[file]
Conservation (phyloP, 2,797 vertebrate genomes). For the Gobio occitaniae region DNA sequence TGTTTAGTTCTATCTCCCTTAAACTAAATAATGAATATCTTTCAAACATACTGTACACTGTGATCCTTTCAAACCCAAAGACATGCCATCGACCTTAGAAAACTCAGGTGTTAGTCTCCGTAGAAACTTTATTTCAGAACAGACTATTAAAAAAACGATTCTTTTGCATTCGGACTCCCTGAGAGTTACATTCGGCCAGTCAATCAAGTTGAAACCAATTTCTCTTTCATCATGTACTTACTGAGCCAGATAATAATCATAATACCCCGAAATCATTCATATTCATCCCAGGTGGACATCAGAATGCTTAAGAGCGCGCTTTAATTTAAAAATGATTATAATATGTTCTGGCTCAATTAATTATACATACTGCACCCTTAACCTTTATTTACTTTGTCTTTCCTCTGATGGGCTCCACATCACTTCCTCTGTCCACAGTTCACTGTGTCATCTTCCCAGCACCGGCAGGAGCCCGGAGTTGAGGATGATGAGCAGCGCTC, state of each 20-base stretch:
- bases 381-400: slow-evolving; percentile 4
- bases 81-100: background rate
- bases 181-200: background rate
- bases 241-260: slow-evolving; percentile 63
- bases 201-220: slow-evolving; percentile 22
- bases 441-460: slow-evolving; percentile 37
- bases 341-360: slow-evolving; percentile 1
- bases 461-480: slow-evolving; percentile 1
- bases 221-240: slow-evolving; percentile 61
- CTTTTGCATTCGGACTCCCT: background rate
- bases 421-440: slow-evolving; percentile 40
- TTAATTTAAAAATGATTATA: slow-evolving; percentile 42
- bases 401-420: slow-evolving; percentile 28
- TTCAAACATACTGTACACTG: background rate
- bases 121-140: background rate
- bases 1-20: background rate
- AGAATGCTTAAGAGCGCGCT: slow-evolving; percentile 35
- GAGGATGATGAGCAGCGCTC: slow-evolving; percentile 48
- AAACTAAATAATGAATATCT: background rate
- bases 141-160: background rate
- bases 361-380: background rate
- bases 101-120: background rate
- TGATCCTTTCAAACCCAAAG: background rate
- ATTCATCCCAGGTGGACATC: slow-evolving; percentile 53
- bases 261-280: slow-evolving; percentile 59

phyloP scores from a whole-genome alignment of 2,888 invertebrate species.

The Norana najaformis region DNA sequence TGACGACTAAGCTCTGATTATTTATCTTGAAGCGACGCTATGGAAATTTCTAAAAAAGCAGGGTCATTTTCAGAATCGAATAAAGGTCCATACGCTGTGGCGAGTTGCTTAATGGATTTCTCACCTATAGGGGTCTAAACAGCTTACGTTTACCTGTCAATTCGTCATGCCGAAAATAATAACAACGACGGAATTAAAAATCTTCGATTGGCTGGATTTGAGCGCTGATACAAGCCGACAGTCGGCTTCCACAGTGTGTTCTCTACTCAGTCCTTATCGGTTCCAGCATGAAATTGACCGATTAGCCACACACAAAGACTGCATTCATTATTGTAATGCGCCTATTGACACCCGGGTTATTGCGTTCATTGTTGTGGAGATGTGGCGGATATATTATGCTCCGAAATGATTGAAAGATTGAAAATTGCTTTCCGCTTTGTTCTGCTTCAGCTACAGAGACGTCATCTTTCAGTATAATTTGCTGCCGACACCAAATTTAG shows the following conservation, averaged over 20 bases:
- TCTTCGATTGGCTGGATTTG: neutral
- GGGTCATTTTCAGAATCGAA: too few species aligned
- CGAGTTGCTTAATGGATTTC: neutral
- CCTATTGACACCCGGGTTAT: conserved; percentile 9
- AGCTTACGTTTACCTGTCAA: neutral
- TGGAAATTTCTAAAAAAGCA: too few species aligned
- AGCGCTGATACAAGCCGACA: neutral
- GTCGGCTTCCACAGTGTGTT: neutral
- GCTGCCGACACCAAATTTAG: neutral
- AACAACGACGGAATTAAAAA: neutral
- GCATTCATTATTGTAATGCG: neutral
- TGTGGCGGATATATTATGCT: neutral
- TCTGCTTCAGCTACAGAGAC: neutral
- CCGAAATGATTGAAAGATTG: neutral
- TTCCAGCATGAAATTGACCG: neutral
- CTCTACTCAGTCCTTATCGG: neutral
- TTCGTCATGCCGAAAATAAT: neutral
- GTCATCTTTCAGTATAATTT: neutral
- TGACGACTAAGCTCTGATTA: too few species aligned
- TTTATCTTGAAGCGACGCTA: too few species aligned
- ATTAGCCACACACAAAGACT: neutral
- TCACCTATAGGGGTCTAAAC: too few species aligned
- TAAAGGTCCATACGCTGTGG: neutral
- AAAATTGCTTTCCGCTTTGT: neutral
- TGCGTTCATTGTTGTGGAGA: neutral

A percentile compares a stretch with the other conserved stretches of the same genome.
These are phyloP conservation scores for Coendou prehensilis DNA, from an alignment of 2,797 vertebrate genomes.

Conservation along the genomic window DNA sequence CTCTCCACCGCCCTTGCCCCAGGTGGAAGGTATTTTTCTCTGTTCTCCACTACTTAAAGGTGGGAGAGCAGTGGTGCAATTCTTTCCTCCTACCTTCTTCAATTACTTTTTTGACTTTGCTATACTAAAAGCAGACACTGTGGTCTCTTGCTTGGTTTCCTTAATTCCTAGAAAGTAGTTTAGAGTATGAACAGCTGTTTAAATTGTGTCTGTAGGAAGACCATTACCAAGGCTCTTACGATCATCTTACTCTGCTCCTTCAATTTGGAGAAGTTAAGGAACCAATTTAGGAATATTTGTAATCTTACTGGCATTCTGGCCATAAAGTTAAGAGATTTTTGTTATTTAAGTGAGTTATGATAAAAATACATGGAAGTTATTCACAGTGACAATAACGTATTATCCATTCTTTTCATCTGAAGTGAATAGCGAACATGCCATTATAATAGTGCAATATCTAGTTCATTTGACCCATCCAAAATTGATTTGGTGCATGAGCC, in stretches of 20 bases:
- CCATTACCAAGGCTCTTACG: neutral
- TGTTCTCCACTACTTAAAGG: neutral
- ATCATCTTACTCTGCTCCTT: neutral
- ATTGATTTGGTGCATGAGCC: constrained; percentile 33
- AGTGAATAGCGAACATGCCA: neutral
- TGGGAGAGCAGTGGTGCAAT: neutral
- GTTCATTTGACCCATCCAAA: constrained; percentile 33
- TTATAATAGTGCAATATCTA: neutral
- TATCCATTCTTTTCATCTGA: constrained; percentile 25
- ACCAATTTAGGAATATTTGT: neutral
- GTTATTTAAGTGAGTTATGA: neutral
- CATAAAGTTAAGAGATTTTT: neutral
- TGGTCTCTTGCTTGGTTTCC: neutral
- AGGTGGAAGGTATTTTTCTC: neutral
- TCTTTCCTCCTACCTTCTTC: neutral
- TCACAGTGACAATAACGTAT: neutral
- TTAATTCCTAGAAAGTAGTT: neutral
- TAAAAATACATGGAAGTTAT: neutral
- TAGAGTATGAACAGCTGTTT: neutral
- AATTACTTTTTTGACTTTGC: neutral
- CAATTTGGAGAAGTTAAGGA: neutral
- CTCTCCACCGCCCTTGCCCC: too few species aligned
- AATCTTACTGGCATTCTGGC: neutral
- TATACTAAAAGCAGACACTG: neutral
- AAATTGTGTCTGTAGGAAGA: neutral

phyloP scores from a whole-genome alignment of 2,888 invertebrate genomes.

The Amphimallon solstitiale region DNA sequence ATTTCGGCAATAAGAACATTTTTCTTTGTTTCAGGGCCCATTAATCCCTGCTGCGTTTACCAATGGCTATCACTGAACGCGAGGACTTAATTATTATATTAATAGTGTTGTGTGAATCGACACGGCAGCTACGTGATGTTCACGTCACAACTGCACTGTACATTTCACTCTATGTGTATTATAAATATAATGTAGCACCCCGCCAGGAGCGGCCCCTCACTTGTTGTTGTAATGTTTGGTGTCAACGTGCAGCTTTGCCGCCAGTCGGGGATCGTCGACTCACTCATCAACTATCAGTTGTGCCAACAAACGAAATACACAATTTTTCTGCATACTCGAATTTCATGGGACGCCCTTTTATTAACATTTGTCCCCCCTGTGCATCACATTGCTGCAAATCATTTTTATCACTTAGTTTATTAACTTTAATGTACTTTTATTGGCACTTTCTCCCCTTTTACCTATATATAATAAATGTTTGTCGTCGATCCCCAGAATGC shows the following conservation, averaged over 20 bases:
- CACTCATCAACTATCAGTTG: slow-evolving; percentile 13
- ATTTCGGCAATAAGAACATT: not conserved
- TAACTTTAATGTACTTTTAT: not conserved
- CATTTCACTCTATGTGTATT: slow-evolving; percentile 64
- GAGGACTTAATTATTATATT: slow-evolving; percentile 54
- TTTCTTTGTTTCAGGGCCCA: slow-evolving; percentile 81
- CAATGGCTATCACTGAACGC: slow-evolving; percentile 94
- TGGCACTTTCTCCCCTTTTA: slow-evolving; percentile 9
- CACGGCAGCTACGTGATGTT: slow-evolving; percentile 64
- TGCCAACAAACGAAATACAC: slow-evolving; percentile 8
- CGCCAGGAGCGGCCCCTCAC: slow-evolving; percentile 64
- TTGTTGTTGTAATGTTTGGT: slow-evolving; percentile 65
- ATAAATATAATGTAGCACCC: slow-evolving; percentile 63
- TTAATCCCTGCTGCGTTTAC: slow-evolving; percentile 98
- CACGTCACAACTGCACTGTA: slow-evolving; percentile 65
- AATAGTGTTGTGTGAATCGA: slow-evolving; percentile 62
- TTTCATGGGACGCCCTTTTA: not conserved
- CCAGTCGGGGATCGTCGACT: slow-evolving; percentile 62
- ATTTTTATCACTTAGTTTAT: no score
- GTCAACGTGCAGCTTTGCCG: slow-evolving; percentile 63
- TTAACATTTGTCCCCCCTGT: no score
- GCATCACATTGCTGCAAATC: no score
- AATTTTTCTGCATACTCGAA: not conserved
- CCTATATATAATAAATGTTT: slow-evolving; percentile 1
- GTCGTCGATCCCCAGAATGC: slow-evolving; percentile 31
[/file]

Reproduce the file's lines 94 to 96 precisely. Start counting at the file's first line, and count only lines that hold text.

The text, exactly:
- CGCCAGGAGCGGCCCCTCAC: slow-evolving; percentile 64
- TTGTTGTTGTAATGTTTGGT: slow-evolving; percentile 65
- ATAAATATAATGTAGCACCC: slow-evolving; percentile 63